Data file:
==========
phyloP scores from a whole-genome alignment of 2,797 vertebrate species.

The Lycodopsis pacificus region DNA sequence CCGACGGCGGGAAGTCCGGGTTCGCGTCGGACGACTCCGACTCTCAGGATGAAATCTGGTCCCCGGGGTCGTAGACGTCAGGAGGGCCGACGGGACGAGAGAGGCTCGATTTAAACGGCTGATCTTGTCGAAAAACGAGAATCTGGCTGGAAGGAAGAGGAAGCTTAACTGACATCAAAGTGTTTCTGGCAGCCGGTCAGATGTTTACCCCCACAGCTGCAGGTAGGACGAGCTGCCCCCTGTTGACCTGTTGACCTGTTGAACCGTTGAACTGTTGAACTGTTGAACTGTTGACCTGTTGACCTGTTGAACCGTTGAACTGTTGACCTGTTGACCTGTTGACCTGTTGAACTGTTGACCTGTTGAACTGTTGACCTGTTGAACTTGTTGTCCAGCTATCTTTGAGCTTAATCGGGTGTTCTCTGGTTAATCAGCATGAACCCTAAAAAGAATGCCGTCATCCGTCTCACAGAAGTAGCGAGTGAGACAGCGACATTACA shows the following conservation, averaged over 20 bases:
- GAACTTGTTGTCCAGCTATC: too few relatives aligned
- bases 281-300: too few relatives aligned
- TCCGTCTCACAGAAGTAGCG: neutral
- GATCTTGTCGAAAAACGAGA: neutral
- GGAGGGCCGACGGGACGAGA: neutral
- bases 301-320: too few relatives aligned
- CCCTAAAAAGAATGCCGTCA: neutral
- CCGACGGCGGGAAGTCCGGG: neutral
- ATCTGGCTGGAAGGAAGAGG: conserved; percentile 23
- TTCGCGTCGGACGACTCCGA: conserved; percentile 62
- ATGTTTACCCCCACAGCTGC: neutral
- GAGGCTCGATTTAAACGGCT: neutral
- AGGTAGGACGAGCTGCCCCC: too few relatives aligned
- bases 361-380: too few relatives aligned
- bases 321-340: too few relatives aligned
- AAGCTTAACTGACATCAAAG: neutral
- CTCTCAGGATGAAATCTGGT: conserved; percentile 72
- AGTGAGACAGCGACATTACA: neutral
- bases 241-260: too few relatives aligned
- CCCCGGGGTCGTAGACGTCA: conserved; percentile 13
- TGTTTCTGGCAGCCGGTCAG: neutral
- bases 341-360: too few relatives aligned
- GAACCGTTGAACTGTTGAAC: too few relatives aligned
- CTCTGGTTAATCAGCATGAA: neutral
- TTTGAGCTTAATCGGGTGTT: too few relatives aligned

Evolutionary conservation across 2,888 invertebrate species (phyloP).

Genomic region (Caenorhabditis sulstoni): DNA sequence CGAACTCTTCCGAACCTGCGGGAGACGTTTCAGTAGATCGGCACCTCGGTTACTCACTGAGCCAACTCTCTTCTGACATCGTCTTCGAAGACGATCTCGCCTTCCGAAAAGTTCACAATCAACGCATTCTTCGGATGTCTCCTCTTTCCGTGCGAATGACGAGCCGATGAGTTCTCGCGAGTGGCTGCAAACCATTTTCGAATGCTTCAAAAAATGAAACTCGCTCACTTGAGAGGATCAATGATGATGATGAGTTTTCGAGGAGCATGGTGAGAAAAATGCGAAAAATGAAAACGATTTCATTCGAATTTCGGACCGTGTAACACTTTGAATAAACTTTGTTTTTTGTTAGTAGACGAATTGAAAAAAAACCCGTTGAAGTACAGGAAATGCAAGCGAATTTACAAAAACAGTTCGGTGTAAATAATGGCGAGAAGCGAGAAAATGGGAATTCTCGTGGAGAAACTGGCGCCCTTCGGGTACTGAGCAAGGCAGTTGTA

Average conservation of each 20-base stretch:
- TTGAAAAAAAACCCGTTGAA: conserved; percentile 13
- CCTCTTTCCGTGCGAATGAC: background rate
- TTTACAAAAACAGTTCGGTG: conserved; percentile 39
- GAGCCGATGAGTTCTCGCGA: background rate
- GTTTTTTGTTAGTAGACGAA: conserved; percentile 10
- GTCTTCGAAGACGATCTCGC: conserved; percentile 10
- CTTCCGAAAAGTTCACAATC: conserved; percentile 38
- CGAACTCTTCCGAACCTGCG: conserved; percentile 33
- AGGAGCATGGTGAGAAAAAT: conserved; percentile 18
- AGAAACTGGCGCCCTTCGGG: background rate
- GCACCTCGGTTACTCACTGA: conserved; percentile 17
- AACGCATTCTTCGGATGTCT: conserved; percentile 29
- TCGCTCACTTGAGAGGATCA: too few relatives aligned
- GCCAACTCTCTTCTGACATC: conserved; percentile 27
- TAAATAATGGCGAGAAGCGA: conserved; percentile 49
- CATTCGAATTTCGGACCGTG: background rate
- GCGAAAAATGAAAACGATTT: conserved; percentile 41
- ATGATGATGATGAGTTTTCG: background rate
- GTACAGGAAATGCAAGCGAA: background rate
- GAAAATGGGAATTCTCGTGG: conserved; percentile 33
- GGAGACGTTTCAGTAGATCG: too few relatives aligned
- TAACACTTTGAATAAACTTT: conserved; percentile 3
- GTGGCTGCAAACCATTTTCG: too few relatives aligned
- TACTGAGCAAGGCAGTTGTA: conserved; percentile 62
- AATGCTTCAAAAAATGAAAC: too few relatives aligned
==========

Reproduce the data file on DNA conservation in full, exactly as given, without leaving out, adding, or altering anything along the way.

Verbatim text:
phyloP scores from a whole-genome alignment of 2,797 vertebrate species.

The Lycodopsis pacificus region DNA sequence CCGACGGCGGGAAGTCCGGGTTCGCGTCGGACGACTCCGACTCTCAGGATGAAATCTGGTCCCCGGGGTCGTAGACGTCAGGAGGGCCGACGGGACGAGAGAGGCTCGATTTAAACGGCTGATCTTGTCGAAAAACGAGAATCTGGCTGGAAGGAAGAGGAAGCTTAACTGACATCAAAGTGTTTCTGGCAGCCGGTCAGATGTTTACCCCCACAGCTGCAGGTAGGACGAGCTGCCCCCTGTTGACCTGTTGACCTGTTGAACCGTTGAACTGTTGAACTGTTGAACTGTTGACCTGTTGACCTGTTGAACCGTTGAACTGTTGACCTGTTGACCTGTTGACCTGTTGAACTGTTGACCTGTTGAACTGTTGACCTGTTGAACTTGTTGTCCAGCTATCTTTGAGCTTAATCGGGTGTTCTCTGGTTAATCAGCATGAACCCTAAAAAGAATGCCGTCATCCGTCTCACAGAAGTAGCGAGTGAGACAGCGACATTACA shows the following conservation, averaged over 20 bases:
- GAACTTGTTGTCCAGCTATC: too few relatives aligned
- bases 281-300: too few relatives aligned
- TCCGTCTCACAGAAGTAGCG: neutral
- GATCTTGTCGAAAAACGAGA: neutral
- GGAGGGCCGACGGGACGAGA: neutral
- bases 301-320: too few relatives aligned
- CCCTAAAAAGAATGCCGTCA: neutral
- CCGACGGCGGGAAGTCCGGG: neutral
- ATCTGGCTGGAAGGAAGAGG: conserved; percentile 23
- TTCGCGTCGGACGACTCCGA: conserved; percentile 62
- ATGTTTACCCCCACAGCTGC: neutral
- GAGGCTCGATTTAAACGGCT: neutral
- AGGTAGGACGAGCTGCCCCC: too few relatives aligned
- bases 361-380: too few relatives aligned
- bases 321-340: too few relatives aligned
- AAGCTTAACTGACATCAAAG: neutral
- CTCTCAGGATGAAATCTGGT: conserved; percentile 72
- AGTGAGACAGCGACATTACA: neutral
- bases 241-260: too few relatives aligned
- CCCCGGGGTCGTAGACGTCA: conserved; percentile 13
- TGTTTCTGGCAGCCGGTCAG: neutral
- bases 341-360: too few relatives aligned
- GAACCGTTGAACTGTTGAAC: too few relatives aligned
- CTCTGGTTAATCAGCATGAA: neutral
- TTTGAGCTTAATCGGGTGTT: too few relatives aligned

Evolutionary conservation across 2,888 invertebrate species (phyloP).

Genomic region (Caenorhabditis sulstoni): DNA sequence CGAACTCTTCCGAACCTGCGGGAGACGTTTCAGTAGATCGGCACCTCGGTTACTCACTGAGCCAACTCTCTTCTGACATCGTCTTCGAAGACGATCTCGCCTTCCGAAAAGTTCACAATCAACGCATTCTTCGGATGTCTCCTCTTTCCGTGCGAATGACGAGCCGATGAGTTCTCGCGAGTGGCTGCAAACCATTTTCGAATGCTTCAAAAAATGAAACTCGCTCACTTGAGAGGATCAATGATGATGATGAGTTTTCGAGGAGCATGGTGAGAAAAATGCGAAAAATGAAAACGATTTCATTCGAATTTCGGACCGTGTAACACTTTGAATAAACTTTGTTTTTTGTTAGTAGACGAATTGAAAAAAAACCCGTTGAAGTACAGGAAATGCAAGCGAATTTACAAAAACAGTTCGGTGTAAATAATGGCGAGAAGCGAGAAAATGGGAATTCTCGTGGAGAAACTGGCGCCCTTCGGGTACTGAGCAAGGCAGTTGTA

Average conservation of each 20-base stretch:
- TTGAAAAAAAACCCGTTGAA: conserved; percentile 13
- CCTCTTTCCGTGCGAATGAC: background rate
- TTTACAAAAACAGTTCGGTG: conserved; percentile 39
- GAGCCGATGAGTTCTCGCGA: background rate
- GTTTTTTGTTAGTAGACGAA: conserved; percentile 10
- GTCTTCGAAGACGATCTCGC: conserved; percentile 10
- CTTCCGAAAAGTTCACAATC: conserved; percentile 38
- CGAACTCTTCCGAACCTGCG: conserved; percentile 33
- AGGAGCATGGTGAGAAAAAT: conserved; percentile 18
- AGAAACTGGCGCCCTTCGGG: background rate
- GCACCTCGGTTACTCACTGA: conserved; percentile 17
- AACGCATTCTTCGGATGTCT: conserved; percentile 29
- TCGCTCACTTGAGAGGATCA: too few relatives aligned
- GCCAACTCTCTTCTGACATC: conserved; percentile 27
- TAAATAATGGCGAGAAGCGA: conserved; percentile 49
- CATTCGAATTTCGGACCGTG: background rate
- GCGAAAAATGAAAACGATTT: conserved; percentile 41
- ATGATGATGATGAGTTTTCG: background rate
- GTACAGGAAATGCAAGCGAA: background rate
- GAAAATGGGAATTCTCGTGG: conserved; percentile 33
- GGAGACGTTTCAGTAGATCG: too few relatives aligned
- TAACACTTTGAATAAACTTT: conserved; percentile 3
- GTGGCTGCAAACCATTTTCG: too few relatives aligned
- TACTGAGCAAGGCAGTTGTA: conserved; percentile 62
- AATGCTTCAAAAAATGAAAC: too few relatives aligned